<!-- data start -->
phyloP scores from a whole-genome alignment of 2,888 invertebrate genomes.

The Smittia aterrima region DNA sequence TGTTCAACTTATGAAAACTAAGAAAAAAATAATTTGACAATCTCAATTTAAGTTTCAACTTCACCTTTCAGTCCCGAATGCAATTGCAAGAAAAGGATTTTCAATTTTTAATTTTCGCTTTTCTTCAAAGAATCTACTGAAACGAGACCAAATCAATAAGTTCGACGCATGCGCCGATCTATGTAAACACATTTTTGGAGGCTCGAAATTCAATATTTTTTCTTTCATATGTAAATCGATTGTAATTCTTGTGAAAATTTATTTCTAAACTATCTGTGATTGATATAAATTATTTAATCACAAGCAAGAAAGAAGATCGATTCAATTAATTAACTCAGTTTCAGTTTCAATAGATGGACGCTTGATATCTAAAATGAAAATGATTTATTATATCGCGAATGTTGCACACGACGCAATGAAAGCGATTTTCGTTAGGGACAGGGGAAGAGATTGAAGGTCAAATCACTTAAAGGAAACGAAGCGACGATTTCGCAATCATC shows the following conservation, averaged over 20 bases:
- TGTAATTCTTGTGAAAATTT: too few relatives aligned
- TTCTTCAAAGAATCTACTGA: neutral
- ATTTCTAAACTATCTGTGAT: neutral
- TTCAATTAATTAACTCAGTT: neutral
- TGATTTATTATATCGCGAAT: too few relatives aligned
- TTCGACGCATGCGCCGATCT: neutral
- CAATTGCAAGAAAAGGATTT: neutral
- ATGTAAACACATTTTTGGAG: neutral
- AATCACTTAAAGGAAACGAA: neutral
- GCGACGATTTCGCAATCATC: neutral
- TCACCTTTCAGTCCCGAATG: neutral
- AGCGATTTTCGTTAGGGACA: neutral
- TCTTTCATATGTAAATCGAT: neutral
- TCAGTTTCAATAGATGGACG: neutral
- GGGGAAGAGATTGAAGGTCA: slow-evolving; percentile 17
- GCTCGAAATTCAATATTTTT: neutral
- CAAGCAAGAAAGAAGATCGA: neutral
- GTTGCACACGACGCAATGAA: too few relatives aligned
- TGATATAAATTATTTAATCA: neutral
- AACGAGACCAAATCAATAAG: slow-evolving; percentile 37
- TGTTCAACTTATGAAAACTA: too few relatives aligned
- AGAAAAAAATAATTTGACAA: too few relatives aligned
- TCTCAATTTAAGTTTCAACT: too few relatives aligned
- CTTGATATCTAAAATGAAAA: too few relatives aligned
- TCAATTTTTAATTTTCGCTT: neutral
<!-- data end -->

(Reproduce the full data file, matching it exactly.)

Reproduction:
phyloP scores from a whole-genome alignment of 2,888 invertebrate genomes.

The Smittia aterrima region DNA sequence TGTTCAACTTATGAAAACTAAGAAAAAAATAATTTGACAATCTCAATTTAAGTTTCAACTTCACCTTTCAGTCCCGAATGCAATTGCAAGAAAAGGATTTTCAATTTTTAATTTTCGCTTTTCTTCAAAGAATCTACTGAAACGAGACCAAATCAATAAGTTCGACGCATGCGCCGATCTATGTAAACACATTTTTGGAGGCTCGAAATTCAATATTTTTTCTTTCATATGTAAATCGATTGTAATTCTTGTGAAAATTTATTTCTAAACTATCTGTGATTGATATAAATTATTTAATCACAAGCAAGAAAGAAGATCGATTCAATTAATTAACTCAGTTTCAGTTTCAATAGATGGACGCTTGATATCTAAAATGAAAATGATTTATTATATCGCGAATGTTGCACACGACGCAATGAAAGCGATTTTCGTTAGGGACAGGGGAAGAGATTGAAGGTCAAATCACTTAAAGGAAACGAAGCGACGATTTCGCAATCATC shows the following conservation, averaged over 20 bases:
- TGTAATTCTTGTGAAAATTT: too few relatives aligned
- TTCTTCAAAGAATCTACTGA: neutral
- ATTTCTAAACTATCTGTGAT: neutral
- TTCAATTAATTAACTCAGTT: neutral
- TGATTTATTATATCGCGAAT: too few relatives aligned
- TTCGACGCATGCGCCGATCT: neutral
- CAATTGCAAGAAAAGGATTT: neutral
- ATGTAAACACATTTTTGGAG: neutral
- AATCACTTAAAGGAAACGAA: neutral
- GCGACGATTTCGCAATCATC: neutral
- TCACCTTTCAGTCCCGAATG: neutral
- AGCGATTTTCGTTAGGGACA: neutral
- TCTTTCATATGTAAATCGAT: neutral
- TCAGTTTCAATAGATGGACG: neutral
- GGGGAAGAGATTGAAGGTCA: slow-evolving; percentile 17
- GCTCGAAATTCAATATTTTT: neutral
- CAAGCAAGAAAGAAGATCGA: neutral
- GTTGCACACGACGCAATGAA: too few relatives aligned
- TGATATAAATTATTTAATCA: neutral
- AACGAGACCAAATCAATAAG: slow-evolving; percentile 37
- TGTTCAACTTATGAAAACTA: too few relatives aligned
- AGAAAAAAATAATTTGACAA: too few relatives aligned
- TCTCAATTTAAGTTTCAACT: too few relatives aligned
- CTTGATATCTAAAATGAAAA: too few relatives aligned
- TCAATTTTTAATTTTCGCTT: neutral